Inside Out (ongoing)
This project is a collaboration with artist Brian Daines, looking at how we can tell the stories of patients with Endometriosis, and visually represent the condition in a way that conveys the reality of the disease.
Carys and Brian meet for discussions of how Endometriosis and other conditions primarily affecting women are under-researched, and aim to increase visibility of the emotional impact of the disease and treatment.
Quick Unpick (ongoing)
Sculpture, photography and painting, 2019-present
Transfer I, sculpture (2021)
This work explores my experience of severe endometriosis, critiquing the hyperfeminine imagery used to depict health conditions primarily associated with women.
I was struck by the patronising imagery used even in medical articles: flowers and domestic objects used to euphemistically represent the tissue of the disease; Women with tragic expressions clutching fluffy pink pillows to their stomachs.
I feel this is symptomatic of the medical sexism surrounding the condition: one doctor felt that since I didn’t want biological children it wasn’t ‘worth’ operating on me, and that I was ‘too emotionally fragile to handle surgery’; another told me ‘periods are SUPPOSED to hurt’ and that the reason I was in pain was anxiety causing me to overthink about my endometriosis.
This felt similar to the language and treatment weaponised against women diagnosed with ‘hysteria’ – this work explores the similarities between the hyperfeminine and domestic imagery used historically to represent hysteria and today to represent endometriosis.
I’m interested in how the visual representation of conditions associated with women shapes the public understanding of the illness. When the tissue of a disease is represented with flowers and soft fluffy objects, how can anyone be expected to take our pain seriously?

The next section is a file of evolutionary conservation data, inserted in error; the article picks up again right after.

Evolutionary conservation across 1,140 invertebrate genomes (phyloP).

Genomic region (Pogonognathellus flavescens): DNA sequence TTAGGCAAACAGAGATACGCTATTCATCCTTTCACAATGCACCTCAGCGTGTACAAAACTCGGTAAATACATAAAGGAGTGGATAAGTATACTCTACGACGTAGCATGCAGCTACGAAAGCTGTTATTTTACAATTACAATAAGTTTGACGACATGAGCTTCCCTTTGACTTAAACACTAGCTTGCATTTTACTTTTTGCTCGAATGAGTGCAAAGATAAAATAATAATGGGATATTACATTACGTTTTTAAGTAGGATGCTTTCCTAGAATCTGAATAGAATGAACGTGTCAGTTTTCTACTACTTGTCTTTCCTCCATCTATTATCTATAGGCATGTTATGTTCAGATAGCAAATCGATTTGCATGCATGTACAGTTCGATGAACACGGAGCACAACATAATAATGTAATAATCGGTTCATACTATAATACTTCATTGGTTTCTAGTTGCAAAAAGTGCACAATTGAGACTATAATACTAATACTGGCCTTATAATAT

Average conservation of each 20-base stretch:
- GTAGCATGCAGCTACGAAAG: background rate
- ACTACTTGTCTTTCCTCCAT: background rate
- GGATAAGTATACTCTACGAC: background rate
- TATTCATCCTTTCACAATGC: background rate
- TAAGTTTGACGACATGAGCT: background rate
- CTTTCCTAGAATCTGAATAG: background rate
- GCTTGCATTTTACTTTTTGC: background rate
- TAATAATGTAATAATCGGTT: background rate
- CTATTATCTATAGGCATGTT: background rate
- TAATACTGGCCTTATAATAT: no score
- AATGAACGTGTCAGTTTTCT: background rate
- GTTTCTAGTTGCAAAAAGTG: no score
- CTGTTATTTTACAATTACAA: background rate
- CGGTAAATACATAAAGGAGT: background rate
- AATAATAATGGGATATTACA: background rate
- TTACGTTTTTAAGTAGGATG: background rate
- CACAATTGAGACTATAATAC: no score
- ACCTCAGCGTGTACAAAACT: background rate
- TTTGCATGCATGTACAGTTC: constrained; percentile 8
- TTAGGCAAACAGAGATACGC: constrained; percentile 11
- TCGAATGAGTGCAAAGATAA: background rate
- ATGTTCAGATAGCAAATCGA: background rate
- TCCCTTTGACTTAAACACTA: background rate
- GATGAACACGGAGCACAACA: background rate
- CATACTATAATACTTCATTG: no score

When the imagery used to illustrate endometriosis mirrors that used to depict ‘hysteria’, people will understand it as partly psychosomatic. And when someone doesn’t fit the visual stereotypes associated with the condition, doctors will be less likely to consider endometriosis as a possible cause of their symptoms.
The Anatomy of Fragile and Unconventional Women
Long-durational research project, 2017
Selected prints on paper shown at the exhibition 'Sugar and Spice' (2017)
“These dispositional hypnoid states often, it would seem, grow out of daydreams which are so common even in healthy people, and to which needlework and similar occupations render women especially prone”
‘The Anatomy of Fragile and Unconventional Women’ is a year-long narrative exploration of mental illness in contemporary social media culture in relation to Freud and Weir-Mitchells’ texts on the 20th Century diagnosis ‘Hysteria’.
Inspired by the concept of 'radical narcissism' in 1970s feminist performance art, selfie culture, and The New Aesthetic, this research project examines modern tropes of digital culture against historical concepts of 'famous hysterics' and case studies of hysteria. The relationship between photography and the hysteria diagnosis was of particular interest to me: the sudden availability of cameras at the turn of the Century transformed the perception of hysteria from a collection of symptoms to a visual disease and public spectacle.
Coming from a textiles background, I was always entertained by Freud’s theory on why women weave, and I used this as a central narrative point to explore the relationship between femininity, craft, and madness.
The Hermit, The Waif, The Witch and The Queen
Photographs printed on paper, 420mm x 594mm, 2016
This work critiques the stigma against feminine-coded mental illness, focussing in particular on the controversial diagnosis ‘Borderline Personality Disorder’.
The four personas named ‘The Hermit, The Waif, The Witch and The Queen’ were once said to describe the different strategies employed by those with the condition to manipulate those around them. The belief that women (the text in fact refers specifically to mothers and wives!) can be categorised based on the way they manipulate men is nonsensical. However, in a condition characterised by unstable identity and now known to stem from severe trauma this stereotyping is a dangerous to those uniquely vulnerable to it.
Feminists have often questioned whether the diagnostic label is merely a way of pathologising ‘difficult’ women, and psychiatrists now feel that the term ‘Borderline’ - chosen because the condition was thought to ‘border’ neurosis and psychosis - does not accurately reflect the condition which is now recognised as a complex trauma disorder.